Updated: 14th January 2020
Introduced in the 2016 Finance Bill and taking effect as of 6th April that year, Targeted Anti-Avoidance Rules (TAAR) legislates against the act of falsely reducing tax liability by disposing of shares through a winding up procedure rather than extracting the retained profits as dividends and paying the associated tax.
The regulation was set up to combat aggressive and repetitive tax avoidance activity yet has the potential to impact legitimate Members’ Voluntary Liquidations (MVLs). RBR Advisory’s team of industry-leading professionals can guide you towards ensuring the distributions made in the winding-up of a solvent company remain compliant of this ruling.
Our specialist advisory team can highlight key considerations when it comes to managing your exit from a company without contravening regulations. As part of the process we can explore whether there would be adequate justification for selling the profitable business as a going concern as opposed to winding it up and also consider whether your future plans may unwittingly find you in breach of TAAR.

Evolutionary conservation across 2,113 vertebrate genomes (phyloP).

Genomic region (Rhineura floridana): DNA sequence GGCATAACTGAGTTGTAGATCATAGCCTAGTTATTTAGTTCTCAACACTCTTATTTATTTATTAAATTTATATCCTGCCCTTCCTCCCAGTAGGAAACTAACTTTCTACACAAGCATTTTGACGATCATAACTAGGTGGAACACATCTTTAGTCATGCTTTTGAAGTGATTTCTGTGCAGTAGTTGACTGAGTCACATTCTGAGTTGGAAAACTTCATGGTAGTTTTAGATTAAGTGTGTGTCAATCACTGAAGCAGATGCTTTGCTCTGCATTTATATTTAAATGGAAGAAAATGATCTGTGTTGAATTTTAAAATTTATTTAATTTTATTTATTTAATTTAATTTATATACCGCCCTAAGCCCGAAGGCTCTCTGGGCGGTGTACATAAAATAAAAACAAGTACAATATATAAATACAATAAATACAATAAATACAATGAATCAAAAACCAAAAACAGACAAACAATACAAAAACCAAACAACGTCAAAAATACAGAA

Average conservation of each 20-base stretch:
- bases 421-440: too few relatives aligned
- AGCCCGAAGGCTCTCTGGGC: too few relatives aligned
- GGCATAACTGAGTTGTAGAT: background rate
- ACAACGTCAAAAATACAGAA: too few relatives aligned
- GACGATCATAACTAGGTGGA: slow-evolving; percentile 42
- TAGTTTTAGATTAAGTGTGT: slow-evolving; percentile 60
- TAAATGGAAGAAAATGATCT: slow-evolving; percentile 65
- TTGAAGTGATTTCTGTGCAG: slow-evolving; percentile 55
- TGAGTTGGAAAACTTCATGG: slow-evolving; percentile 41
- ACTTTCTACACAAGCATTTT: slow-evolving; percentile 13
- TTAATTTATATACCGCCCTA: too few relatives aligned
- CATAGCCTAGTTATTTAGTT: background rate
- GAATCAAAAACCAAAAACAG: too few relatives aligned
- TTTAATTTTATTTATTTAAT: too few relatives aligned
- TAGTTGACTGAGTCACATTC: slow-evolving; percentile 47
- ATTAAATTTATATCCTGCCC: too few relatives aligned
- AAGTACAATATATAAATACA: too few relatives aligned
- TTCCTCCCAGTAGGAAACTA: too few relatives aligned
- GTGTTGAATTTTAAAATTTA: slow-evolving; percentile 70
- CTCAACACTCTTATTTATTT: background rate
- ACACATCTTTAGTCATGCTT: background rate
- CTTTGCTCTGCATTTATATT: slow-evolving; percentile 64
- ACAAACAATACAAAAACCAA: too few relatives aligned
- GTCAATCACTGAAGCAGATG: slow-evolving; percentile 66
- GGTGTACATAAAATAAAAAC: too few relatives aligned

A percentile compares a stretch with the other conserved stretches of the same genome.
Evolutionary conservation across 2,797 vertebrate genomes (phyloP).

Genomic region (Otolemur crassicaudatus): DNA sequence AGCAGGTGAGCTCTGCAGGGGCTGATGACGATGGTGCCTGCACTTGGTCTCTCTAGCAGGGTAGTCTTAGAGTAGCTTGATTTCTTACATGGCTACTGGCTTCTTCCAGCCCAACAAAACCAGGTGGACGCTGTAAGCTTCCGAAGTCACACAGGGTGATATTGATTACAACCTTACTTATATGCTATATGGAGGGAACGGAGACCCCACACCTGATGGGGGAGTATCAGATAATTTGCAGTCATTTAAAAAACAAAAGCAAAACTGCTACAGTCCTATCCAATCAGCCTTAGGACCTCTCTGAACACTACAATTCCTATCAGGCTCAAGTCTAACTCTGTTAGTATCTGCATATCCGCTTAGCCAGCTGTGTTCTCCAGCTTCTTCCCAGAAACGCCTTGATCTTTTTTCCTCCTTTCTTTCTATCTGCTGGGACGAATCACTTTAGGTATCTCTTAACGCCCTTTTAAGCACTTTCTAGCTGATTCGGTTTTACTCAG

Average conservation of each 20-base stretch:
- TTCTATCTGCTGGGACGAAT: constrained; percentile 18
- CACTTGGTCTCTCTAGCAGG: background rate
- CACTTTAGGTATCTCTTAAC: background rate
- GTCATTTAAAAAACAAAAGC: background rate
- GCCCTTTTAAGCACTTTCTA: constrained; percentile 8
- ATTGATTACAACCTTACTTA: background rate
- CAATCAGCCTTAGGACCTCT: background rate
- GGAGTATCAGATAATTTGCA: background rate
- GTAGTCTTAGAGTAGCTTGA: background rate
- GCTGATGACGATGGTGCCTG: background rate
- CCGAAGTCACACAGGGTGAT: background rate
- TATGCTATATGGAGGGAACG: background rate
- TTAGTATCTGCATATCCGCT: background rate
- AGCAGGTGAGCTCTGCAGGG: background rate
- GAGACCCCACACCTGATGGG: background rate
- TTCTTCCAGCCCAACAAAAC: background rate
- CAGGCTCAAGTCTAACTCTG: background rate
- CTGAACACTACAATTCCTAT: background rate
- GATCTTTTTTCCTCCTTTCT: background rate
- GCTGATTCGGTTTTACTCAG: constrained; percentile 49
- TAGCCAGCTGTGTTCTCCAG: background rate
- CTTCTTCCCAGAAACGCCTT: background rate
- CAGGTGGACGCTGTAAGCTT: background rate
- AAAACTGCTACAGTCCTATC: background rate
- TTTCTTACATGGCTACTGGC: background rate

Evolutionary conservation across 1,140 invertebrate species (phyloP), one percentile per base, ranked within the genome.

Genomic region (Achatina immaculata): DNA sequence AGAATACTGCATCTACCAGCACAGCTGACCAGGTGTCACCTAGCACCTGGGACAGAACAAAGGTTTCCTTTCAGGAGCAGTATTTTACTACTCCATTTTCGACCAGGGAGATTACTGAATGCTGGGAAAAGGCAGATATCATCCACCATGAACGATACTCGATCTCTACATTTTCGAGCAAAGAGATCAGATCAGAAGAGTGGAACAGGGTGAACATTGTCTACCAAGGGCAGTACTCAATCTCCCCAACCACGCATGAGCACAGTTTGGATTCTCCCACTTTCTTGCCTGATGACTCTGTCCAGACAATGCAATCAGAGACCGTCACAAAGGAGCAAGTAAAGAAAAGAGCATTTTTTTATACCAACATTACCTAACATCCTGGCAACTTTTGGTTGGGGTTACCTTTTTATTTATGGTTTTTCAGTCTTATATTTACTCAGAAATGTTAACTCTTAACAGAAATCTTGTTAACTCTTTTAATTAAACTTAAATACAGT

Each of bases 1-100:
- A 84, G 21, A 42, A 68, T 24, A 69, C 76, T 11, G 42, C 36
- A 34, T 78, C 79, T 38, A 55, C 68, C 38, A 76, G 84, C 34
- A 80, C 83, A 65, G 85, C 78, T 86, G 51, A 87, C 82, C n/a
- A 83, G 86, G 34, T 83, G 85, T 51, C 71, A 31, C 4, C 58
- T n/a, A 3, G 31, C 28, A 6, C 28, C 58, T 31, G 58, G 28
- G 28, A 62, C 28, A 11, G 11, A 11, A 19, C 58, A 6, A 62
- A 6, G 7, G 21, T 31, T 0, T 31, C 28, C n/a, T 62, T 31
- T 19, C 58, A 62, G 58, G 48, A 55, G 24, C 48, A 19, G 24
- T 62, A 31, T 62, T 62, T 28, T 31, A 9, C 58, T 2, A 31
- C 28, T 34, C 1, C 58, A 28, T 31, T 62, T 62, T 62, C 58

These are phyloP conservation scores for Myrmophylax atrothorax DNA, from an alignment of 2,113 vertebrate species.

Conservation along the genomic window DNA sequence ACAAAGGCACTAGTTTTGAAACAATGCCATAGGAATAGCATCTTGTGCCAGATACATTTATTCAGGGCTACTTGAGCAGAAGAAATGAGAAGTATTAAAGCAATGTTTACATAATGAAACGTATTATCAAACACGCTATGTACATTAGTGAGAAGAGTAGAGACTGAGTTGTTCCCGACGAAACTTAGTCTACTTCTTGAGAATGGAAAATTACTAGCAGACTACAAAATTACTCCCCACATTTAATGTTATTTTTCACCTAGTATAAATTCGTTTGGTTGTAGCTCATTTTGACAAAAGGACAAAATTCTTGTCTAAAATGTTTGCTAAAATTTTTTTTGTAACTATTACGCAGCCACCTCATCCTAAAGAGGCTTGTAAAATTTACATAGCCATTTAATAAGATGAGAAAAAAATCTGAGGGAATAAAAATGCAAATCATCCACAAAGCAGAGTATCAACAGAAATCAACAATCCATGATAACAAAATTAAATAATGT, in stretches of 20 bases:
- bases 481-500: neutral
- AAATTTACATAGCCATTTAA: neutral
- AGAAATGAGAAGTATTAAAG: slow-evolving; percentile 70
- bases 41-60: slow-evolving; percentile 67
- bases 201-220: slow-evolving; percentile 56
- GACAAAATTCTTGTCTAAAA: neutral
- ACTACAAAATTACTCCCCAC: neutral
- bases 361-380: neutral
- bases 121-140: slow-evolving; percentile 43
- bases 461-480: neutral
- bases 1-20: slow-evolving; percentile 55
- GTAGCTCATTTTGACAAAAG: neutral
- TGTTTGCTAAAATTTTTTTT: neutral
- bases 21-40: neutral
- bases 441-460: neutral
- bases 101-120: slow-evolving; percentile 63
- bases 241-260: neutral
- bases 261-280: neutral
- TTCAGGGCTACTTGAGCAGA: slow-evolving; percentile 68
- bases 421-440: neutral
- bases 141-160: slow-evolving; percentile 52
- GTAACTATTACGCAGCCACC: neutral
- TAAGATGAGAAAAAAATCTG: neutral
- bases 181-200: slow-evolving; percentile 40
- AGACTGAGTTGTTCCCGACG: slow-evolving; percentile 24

We will ascertain the reasons behind your desire to cease trading and will provide sound advice on whether any new company you may be anticipating setting up would be viewed as an act of phoenixing in the eyes of the law.
MVLs are a perfectly legitimate means of bringing about the end of a solvent company, however, caution must be exercised and professional advice sought before proceeding. TAAR does not aim to prevent companies utilising this procedure, but rather ensure the associated tax advantages are only enjoyed by those lawfully entitled to benefit from them.
Our team of experts will establish the appropriateness of an MVL and demonstrate the commercial reasoning behind this procedure being chosen before going ahead.